One of the most important and difficult pieces of implant prosthodontics is mimicking the beauty of the biology. The tissue position, color and properties are often what gives away that this is dentistry not a real tooth.
One of the ways we can understand our impact on the tissue position is to watch for blanching. When seating an abutment/crown if the tissue blanches you are putting pressure on it and it is going to move. In the area of the free gingival margin, blanching means the tissue will move apically. For papilla it means we will push the tip of the papilla incisally.
So the first question to answer is where you want the tissue. This will allow you to determine if you want to see blanching or not at the time you seat. I make screw retained custom implant provisionals on the largest majority of my anterior cases in order to perfect the tissue position before we go to the final restoration. When I do see blanching at the time of seating I set a timer for 10 minutes and make sure the tissue has returned to normal color. If the tissue is still blanched after 10 minutes, I do not want to risk tissue necrosis, so I will reduce the emergence profile to relieve some of the pressure.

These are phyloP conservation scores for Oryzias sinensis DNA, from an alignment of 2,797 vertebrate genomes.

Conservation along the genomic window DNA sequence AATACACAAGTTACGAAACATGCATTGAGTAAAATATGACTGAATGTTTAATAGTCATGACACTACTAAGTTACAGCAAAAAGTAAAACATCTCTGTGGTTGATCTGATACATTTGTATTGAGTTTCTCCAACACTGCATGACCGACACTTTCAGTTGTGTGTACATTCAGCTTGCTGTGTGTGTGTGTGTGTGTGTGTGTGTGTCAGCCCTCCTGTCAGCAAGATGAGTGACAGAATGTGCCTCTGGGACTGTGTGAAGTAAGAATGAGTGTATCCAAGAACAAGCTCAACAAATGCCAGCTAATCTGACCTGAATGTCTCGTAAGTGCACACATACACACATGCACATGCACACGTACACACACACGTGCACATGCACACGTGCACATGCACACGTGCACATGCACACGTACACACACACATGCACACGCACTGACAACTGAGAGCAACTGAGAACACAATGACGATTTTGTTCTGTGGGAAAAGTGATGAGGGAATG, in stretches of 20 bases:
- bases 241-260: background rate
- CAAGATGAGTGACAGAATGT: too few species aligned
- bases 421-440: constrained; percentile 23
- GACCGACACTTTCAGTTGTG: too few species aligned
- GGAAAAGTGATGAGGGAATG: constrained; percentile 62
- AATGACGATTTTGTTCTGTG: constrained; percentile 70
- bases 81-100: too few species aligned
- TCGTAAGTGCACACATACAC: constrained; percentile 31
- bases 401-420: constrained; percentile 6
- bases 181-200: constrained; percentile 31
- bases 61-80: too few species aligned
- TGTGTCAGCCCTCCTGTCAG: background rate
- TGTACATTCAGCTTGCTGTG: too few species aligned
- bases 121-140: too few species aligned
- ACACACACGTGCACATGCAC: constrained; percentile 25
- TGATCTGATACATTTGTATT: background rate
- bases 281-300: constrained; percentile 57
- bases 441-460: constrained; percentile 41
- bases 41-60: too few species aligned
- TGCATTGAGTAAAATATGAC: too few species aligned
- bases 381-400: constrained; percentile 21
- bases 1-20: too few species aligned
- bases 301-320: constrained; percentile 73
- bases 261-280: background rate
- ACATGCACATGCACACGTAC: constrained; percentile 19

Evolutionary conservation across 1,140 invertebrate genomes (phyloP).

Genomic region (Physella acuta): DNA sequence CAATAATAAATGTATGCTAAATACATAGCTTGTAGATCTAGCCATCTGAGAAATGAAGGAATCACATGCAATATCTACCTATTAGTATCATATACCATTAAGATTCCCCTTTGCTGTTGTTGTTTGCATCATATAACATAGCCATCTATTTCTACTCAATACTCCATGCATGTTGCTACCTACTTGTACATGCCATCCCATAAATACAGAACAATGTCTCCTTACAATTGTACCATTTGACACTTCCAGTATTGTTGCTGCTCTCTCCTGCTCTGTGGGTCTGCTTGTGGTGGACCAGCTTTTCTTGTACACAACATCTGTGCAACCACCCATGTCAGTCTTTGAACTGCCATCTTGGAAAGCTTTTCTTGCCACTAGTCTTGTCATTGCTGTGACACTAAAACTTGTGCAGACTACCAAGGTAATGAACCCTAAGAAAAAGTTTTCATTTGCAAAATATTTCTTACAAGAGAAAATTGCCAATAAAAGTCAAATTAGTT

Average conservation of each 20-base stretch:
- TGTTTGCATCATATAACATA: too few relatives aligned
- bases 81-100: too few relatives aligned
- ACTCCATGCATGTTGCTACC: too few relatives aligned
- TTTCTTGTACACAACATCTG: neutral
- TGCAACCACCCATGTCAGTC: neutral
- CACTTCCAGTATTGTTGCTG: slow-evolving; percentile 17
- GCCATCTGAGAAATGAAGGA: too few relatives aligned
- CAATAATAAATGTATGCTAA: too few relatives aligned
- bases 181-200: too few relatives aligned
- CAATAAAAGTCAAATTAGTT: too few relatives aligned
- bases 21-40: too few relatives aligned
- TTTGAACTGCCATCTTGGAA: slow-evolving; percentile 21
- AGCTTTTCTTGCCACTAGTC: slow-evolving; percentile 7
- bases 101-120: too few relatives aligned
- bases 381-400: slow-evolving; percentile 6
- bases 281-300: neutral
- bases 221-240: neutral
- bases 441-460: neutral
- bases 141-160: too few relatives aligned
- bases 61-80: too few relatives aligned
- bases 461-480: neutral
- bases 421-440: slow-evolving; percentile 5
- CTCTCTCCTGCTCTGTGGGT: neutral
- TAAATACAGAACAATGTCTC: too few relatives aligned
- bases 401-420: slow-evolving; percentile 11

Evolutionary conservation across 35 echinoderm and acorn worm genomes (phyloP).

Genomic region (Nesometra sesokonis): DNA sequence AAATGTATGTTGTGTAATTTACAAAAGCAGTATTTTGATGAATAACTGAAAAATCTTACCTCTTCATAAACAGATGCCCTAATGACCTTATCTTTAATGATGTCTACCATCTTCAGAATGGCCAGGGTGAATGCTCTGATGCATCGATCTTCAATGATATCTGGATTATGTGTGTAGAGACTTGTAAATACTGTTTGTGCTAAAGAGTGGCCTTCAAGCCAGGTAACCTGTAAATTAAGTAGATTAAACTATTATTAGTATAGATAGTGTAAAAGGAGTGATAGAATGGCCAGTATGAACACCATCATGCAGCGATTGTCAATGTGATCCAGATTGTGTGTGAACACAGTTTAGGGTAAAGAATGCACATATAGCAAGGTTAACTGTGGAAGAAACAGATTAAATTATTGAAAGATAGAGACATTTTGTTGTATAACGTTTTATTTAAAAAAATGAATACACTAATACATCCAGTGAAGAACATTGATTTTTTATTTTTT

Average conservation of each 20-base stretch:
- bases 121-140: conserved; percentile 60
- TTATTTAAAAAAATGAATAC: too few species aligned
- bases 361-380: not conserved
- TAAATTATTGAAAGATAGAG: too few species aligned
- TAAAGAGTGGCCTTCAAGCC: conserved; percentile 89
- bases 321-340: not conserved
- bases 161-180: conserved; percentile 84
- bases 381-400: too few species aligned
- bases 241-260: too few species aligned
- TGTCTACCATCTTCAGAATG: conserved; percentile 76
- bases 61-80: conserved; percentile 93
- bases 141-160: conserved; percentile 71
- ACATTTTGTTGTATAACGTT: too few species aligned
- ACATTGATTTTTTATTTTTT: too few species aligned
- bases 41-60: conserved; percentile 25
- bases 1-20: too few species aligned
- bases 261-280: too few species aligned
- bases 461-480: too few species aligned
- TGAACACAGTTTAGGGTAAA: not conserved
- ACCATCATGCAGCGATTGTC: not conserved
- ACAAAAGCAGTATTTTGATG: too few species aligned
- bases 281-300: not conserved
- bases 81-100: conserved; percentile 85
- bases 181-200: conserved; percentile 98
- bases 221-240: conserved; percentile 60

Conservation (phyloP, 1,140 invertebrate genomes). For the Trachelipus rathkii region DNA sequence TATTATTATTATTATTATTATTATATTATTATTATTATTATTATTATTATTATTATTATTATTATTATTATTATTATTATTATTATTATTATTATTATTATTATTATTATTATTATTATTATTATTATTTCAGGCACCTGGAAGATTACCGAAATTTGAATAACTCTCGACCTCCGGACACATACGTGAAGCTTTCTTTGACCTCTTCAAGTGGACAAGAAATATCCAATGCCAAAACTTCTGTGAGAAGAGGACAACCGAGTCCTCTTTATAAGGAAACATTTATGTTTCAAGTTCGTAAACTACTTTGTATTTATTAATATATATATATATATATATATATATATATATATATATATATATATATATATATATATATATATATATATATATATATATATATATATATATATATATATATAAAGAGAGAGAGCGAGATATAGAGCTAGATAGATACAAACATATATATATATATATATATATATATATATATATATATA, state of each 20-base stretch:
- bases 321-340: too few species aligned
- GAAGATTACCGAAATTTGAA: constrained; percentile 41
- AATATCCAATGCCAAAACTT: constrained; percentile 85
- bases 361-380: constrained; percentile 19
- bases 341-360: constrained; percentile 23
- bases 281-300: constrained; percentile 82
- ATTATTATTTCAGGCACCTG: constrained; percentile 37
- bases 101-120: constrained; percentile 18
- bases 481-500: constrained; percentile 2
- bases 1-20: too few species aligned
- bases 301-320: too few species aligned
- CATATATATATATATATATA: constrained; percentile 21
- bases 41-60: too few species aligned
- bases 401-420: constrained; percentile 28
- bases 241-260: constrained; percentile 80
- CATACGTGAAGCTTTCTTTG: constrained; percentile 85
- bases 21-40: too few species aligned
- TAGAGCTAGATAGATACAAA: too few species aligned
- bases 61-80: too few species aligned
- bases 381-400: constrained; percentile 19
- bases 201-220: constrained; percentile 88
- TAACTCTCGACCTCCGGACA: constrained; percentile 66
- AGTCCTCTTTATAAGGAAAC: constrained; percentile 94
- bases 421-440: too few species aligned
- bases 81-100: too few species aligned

Even at 10 minutes you will be able to see the tissue has migrated due to the pressure placed on it. This will continue over some time, so I recall the patient at 30 days and evaluate tissue position in the provisional, and can then make changes to emergence profile to adjust it as necessary.